Those who work in the social sector know how difficult it can be to make clear choices regarding solutions to social problems. There often seem to be a million ideas and a tremendous lack of resources to execute them successfully. It’s also difficult to always pinpoint the audience for which you are designing a solution – it is easy to say we want to help everyone. This is where a methodology called Design Thinking can help. Design Thinking is a collaborative, iterative, and human centered approach that is used to test solutions to problems. We attended the webinar “Design Thinking to Solve Social Problems” hosted by the Stanford Social Innovation Review to dive deeper into this creative methodology for changemakers.
Design Thinking is a nonlinear approach that can feel messy, but is sprinkled with moments of extreme clarity. First you must reframe the problem – make sure you’re asking the right questions and allowing for open-ended solutions.
After reframing the problem, design thinking can be broken down into 4 Foundational Elements: Empathy, Definition, Ideation, Prototype & Iterate. These elements are often repeated (as needed) and can be done non-linearly. There is no right or wrong way to to implement design thinking, it’s simply a formula to help think about problems in a new way.
Empathy is all about understanding the end user that needs the solution. It’s important to specify who exactly is the target audience, and this is often helped by engaging actual end users, beneficiaries and stakeholders. Picture a specific person and ask yourself “Who’s experience am I trying to transform?” This is the part of the process where you uncover motivations, beliefs, and feelings behind your end user. Remember, if you try to design for everyone, you’ll end up with something that is useful to no one.
Another way to connect with who you’re designing for is to identify extreme beneficiaries: users who highlight needs and insights quickly. Often, this is the user who is not as easily seen. This is an especially useful approach in the social sector, because we tend to focus on users who walk through the door of your non-profit and announce they need help. They are already showing up, and seeking out the people who are not actively showing up for a multitude of reasons are most likely the ones who can offer the deepest insight.
So what does empathy actually look like? In Design Thinking, it’s about engaging with your users, immersing yourself in the experience you’re designing, understanding how the flow of the experience feels, and observing patterns and insights. After the Empathy process is complete, unpack it all with your team to create a shared understanding of the problem at hand.
Define is about uncovering explicit and implicit needs to get to true meaning. These insights allow you to make choices on what needs drive your design process. Generating a range of possible solutions to these needs allows you to begin creatively solving the problem, or going through the process of Ideation.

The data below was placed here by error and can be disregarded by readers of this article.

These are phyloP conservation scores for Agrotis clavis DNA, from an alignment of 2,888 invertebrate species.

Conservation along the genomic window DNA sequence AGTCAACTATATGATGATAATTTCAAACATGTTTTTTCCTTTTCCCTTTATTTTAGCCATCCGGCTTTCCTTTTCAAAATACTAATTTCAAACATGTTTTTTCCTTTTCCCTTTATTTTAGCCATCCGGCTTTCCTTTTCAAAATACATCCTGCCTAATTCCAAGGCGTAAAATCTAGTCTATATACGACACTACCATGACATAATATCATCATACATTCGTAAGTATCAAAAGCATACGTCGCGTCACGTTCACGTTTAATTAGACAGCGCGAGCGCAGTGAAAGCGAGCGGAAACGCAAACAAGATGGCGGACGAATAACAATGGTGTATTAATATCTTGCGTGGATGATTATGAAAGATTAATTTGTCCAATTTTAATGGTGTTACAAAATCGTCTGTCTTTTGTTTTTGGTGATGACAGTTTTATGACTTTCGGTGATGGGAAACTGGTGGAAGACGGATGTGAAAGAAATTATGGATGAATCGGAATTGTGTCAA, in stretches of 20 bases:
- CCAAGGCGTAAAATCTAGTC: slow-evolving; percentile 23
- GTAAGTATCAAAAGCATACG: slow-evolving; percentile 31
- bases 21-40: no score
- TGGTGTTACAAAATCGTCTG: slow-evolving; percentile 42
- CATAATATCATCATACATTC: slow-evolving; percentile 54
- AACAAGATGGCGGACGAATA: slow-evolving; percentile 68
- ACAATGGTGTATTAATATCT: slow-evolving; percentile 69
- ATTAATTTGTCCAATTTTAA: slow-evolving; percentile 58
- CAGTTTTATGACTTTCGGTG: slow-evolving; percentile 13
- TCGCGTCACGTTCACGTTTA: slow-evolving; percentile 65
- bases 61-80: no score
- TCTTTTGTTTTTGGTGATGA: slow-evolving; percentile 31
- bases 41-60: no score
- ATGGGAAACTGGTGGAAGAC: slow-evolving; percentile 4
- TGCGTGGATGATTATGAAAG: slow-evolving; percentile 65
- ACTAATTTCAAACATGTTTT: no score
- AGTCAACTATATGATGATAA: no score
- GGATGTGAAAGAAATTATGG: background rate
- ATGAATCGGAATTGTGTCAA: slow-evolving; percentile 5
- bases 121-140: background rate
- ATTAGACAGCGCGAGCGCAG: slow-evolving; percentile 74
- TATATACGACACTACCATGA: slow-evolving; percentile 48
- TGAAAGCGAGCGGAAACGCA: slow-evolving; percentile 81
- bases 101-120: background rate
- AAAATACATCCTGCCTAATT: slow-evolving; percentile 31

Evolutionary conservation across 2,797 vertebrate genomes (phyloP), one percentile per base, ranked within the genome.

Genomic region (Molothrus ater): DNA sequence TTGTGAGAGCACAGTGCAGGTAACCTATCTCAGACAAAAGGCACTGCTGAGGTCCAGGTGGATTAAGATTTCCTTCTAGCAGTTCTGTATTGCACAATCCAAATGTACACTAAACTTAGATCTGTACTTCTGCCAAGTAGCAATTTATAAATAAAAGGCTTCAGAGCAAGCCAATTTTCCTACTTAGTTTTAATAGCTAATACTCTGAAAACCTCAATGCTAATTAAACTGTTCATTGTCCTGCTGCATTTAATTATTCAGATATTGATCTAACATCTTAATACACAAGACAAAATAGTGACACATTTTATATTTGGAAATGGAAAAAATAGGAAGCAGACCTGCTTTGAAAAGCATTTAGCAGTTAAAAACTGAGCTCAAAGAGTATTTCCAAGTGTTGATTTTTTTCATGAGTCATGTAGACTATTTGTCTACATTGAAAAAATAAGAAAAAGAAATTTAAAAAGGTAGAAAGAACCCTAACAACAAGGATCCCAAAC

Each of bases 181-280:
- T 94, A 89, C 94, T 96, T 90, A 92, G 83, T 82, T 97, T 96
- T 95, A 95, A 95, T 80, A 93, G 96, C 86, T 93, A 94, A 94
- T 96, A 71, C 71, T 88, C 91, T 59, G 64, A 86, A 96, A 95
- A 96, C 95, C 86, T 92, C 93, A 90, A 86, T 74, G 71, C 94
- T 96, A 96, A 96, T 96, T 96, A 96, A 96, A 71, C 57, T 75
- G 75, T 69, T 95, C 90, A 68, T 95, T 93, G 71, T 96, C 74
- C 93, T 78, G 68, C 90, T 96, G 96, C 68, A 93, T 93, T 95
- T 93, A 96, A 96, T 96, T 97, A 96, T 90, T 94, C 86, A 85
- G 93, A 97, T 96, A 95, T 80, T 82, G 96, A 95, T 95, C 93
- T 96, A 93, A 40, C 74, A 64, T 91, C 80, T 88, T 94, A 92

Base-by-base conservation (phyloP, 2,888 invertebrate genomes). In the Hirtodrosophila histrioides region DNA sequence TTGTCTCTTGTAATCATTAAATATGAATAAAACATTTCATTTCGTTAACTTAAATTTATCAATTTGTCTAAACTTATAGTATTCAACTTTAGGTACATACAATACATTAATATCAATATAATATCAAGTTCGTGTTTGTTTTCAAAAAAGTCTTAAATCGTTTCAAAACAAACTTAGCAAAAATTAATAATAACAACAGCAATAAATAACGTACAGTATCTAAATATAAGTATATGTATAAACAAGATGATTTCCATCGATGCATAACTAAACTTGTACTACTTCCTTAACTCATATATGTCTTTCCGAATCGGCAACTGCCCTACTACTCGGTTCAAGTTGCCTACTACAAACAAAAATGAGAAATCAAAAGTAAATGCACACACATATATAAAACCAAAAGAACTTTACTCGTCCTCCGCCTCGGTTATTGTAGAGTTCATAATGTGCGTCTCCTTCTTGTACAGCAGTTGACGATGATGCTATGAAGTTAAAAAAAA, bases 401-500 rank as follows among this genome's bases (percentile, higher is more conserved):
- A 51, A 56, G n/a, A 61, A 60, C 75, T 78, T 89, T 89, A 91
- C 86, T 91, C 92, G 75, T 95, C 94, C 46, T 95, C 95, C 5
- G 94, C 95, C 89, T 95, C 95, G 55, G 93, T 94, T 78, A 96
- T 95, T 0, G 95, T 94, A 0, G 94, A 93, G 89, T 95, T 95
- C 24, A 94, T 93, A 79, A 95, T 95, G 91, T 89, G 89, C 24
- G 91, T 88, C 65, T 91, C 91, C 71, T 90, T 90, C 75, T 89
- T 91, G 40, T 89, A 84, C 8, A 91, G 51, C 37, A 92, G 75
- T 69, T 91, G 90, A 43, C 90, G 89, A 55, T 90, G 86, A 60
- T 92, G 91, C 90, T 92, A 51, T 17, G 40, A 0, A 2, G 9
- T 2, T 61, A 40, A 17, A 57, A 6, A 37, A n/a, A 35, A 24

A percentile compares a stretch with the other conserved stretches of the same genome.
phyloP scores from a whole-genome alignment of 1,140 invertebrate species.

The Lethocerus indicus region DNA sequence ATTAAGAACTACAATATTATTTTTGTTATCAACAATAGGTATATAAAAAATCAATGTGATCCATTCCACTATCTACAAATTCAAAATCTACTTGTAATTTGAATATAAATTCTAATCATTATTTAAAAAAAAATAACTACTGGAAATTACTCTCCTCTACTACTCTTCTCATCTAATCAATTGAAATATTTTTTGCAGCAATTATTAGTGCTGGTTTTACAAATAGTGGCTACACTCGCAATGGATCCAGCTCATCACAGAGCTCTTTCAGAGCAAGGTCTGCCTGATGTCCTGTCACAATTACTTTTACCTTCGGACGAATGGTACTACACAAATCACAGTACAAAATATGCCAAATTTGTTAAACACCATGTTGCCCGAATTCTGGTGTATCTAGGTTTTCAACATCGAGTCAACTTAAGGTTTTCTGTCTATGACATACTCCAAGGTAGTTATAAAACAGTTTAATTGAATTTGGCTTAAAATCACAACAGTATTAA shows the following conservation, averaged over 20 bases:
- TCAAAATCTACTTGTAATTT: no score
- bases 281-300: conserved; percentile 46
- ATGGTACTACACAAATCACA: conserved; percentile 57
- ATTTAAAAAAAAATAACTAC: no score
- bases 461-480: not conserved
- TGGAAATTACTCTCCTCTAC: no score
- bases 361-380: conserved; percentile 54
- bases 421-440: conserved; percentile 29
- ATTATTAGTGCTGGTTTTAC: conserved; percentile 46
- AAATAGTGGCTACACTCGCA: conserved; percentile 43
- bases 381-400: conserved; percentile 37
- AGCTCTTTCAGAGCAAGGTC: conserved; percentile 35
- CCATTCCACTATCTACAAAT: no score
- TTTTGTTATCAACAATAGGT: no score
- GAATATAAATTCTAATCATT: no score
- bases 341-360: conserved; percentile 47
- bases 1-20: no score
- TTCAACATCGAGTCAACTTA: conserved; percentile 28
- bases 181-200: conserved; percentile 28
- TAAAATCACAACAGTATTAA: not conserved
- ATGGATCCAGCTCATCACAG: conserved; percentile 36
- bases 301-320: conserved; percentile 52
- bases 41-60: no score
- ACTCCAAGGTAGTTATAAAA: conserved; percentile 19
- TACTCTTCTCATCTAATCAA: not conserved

The goal of ideation is to generate as many ideas as possible. Go for quantity and build on each other’s ideas. As your teachers used to say, ‘No idea is a bad idea.” This time is a chance to forget constraints and self-consciousness for a moment and go between phases of brainstorming and flaring with your team. Make sure you write down all ideas because you never know when a word or a phrase is going to spark a genius idea in someone else.
4. Prototype & Iterate
Prototyping is mocking up a quick and dirty design with the goal of making something physical that your target audience can interact with. You prototype to learn from your user, to see how they interact with your solution, and maybe get new ideas through observation. Always build in low resolution, because blunt and honest feedback will be returned since it’s so rudimentary; your audience will think you haven’t spent that much time on it and are not actually attached to the idea. Experiment with creative approaches to building prototypes: even the simplest of materials can do the trick. The main idea behind prototyping to to fail fast, early, and often, and to challenge your assumptions about your idea and design in general. Prototyping does not have to slow down your process as long as you are iterating on your ideas quickly. When ideas can be challenged and improved upon quickly and without consequence, people are more likely to take a chance that could lead to genius.
Experts in design thinking recommend building radically collaborative teams that include target beneficiaries and end users and to energize your space with creativity: photos, sticky notes, maps, drawings, etc. Getting your team standing and moving around encourages an atmosphere of positivity and creativity so that everyone knows they don’t need to be self-conscious about their ideas. Separate moments of brainstorming and flaring, and explicitly say how much time you are going to spend on each; these meetings should be emotional experiences, and you want your team to be fully ‘on’ and engaged so they will bring their best ideas and not be afraid to improve on others’.
The mindset of design thinking is focused on human values – designing for actual people. You must show, not tell, be biased toward action, and embrace experimentation.
There are definitely some common challenges involved with design thinking. It’s a time intensive methodology, can be messy, and certain teams may not have the internal capacity to execute it well. To do design thinking well, you need complete support from leaders and everybody needs to embrace that your final solution (although almost always better) will be inevitably different than what you thought before you started the process.
Overall, Design Thinking is a radical, creative, and collaborative methodology. It’s highly recommended for teams working in the social sector due to its experimental approach into solving complex social problems.